New Investigations in Collective Form presents a group of design experiments by the design-research office The Open Workshop, that test how architecture can empower the diverse voices that make up the public realm and the environments in which they exist. Today, society continues to face urban challenges – from economic inequality to a progressively fragile natural environment – that, in order to be addressed, require us to come together in a moment when what we collectively value is increasingly difficult to locate. Organized into five themes for producing collectivity – Frameworks, Articulated Surfaces, the Living Archive, Re-Wiring States, and Commoning – the projects straddle the fine line between the individual and collective, informal and formal, choice and control, impermanent and permanent.
With contributions by Neeraj Bhatia, Pier Vittorio Aureli, Peggy Deamer, Clare Lyster, Keith Krumwiede, Jenny Odell, Albert Pope, Rafi Segal, and Charles Waldheim.
“The conceptual projects and texts provided by The Open Workshop have provided lessons for the field, both for their open-endedness and their willingness to be shaped by its users. Needless to say, their unique ability to dive into the muck of contemporary politics and environmentalism and come out with an architecture that is plausibly optimistic makes their work a valuable reference for anyone fatigued by the difficulties of creative production”
—Shane Reiner-Roth, Archinect
“As society continues to confront oppressive power structures on social, economic, and global levels, architecture makes tangible–gives form to–the often-invisible forces behind these inequities. While architects can often remain complicit in maintaining and enabling institutions of power and normativity, more practitioners are beginning to use their platform to disrupt the status quo. The Open Workshop, a Bay Area-based design and research office, is one such disrupter. By actively questioning architecture’s relationship to ecology, occupation, displacement, and movement, over the course of five years, the studio has developed a more pluralistic conception of form.”
—Aastha Deshpande, Metropolis Magazine
“New Investigations in Collective Form has some of the most beautiful presentation drawings and renderings I’ve seen in a while. Documenting the work of The Open Workshop, led by Neeraj Bhatia, and accompanying a 2018 exhibition at the Yerba Buena Center for the Arts (YBCA) in San Francisco, the book is crammed full of plans, sections, perspectives, diagrams, and other drawings. Ostensibly it’s about collective form and was inspired by a 1964 book by Fumihiko Maki, Investigations in Collective Form, but the projects can be appreciated for their beautiful media as well as their still relevant messages.”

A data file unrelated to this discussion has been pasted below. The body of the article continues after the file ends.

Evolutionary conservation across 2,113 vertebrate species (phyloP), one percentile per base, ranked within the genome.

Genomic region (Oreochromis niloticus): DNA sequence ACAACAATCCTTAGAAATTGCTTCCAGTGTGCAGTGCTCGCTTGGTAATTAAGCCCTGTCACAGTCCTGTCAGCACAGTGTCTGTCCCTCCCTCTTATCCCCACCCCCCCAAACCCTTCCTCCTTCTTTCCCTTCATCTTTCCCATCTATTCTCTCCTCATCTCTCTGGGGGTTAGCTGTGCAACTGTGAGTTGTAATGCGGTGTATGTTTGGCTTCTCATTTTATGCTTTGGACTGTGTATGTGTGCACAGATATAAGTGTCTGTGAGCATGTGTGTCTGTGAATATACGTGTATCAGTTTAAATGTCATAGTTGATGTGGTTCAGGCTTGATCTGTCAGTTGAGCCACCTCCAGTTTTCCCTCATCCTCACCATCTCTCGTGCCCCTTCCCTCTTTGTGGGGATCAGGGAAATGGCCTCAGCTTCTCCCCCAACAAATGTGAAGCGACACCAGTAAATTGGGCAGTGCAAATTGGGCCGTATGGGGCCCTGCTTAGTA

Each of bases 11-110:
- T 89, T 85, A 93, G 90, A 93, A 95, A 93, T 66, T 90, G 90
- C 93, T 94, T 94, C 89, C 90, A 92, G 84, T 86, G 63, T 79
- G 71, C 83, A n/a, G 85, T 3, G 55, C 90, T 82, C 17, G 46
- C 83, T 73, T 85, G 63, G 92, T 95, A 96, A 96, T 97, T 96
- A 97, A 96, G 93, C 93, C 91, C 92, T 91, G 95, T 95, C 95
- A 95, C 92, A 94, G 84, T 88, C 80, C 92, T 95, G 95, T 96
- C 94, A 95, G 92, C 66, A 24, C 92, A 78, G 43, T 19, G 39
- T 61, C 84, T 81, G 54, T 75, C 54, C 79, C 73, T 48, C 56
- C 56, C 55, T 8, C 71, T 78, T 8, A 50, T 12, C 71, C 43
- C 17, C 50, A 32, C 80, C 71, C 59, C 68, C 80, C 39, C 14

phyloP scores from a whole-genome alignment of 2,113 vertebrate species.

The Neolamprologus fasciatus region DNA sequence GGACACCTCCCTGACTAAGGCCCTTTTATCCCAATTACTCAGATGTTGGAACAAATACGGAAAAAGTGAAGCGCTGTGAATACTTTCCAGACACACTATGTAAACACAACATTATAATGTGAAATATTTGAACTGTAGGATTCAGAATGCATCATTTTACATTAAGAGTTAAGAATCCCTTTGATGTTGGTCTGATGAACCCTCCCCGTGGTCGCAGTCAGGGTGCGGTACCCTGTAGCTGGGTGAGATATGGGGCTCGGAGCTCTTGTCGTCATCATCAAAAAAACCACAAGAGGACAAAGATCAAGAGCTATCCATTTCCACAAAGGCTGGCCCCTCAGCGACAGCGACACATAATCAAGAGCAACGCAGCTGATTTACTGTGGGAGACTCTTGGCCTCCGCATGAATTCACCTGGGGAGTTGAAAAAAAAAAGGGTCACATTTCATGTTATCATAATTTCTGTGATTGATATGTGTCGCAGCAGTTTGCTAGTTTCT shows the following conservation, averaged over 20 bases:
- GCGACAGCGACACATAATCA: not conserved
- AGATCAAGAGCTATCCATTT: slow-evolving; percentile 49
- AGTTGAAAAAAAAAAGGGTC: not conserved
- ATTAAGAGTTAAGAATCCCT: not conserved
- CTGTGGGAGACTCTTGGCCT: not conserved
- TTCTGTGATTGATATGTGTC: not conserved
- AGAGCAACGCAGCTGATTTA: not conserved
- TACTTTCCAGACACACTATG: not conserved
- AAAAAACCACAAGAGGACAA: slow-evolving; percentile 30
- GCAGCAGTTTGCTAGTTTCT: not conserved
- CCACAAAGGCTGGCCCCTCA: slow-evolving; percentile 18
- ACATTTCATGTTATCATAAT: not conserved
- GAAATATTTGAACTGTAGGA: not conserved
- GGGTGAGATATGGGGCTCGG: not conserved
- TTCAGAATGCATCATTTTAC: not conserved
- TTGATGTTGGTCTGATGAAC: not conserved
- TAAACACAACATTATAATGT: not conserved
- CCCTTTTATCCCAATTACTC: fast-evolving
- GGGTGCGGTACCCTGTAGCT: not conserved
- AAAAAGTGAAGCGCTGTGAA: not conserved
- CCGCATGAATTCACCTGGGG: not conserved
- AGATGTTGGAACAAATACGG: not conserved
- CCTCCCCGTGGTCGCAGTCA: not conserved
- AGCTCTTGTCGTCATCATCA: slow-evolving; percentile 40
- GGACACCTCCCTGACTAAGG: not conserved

—John Hill, Archidose
“The diversity of material presented in the book, from research projects and essays to projective designs and built projects, will surely make it a valuable resource for students and practitioners in all spatial fields. For anyone interested in the discourse and potential of collective form the book will be both a great introduction to the subject and a projective extension of its boundaries, much beyond the original text from which it gets its inspiration”
—Ali Fard, Journal of Urban Design
“Design and infographics, masterfully used by The Open Workshop, serve to reveal the invisible forces underlying reality and to propose alternative scenarios, especially thanks to phantasmagorical visions of a future within reach of the imagination….The breathtaking array of drawings, photographs of models and of built works is interrupted by eight essays that take their cue from the visual materials to explore the various facets of The Open Workshop, like in art history’s interpretative commentaries.”
—Fabrizio Gallanti, Abitare
“Each of the [book’s] essays functions as a review of the content of The Open Workshop’s work, all writing positively about it. They are generous as well as expansive, and I found that I agreed with most of them. It’s impressive stuff, and I think that the content of the exhibition and the book is worth the acclaim.”
—Andrew Atwood, The Journal of Architecture
“Comprised of rich visuals combining project and exhibition photos, the diagrams and infographics that Bhatia’s office is currently producing provides for several of the book’s eye-popping moments. An inspiring and thought-provoking product of The Open Workshop and Actar Publishing with CCA Architecture Books –New Investigations in Collective Form is the perfect companion to Maki’s original text, and a guidebook for fledgling architecture firm’s looking where best to practice in our current political and social landscape.”
—Sean Ruthen, Spacing Magazine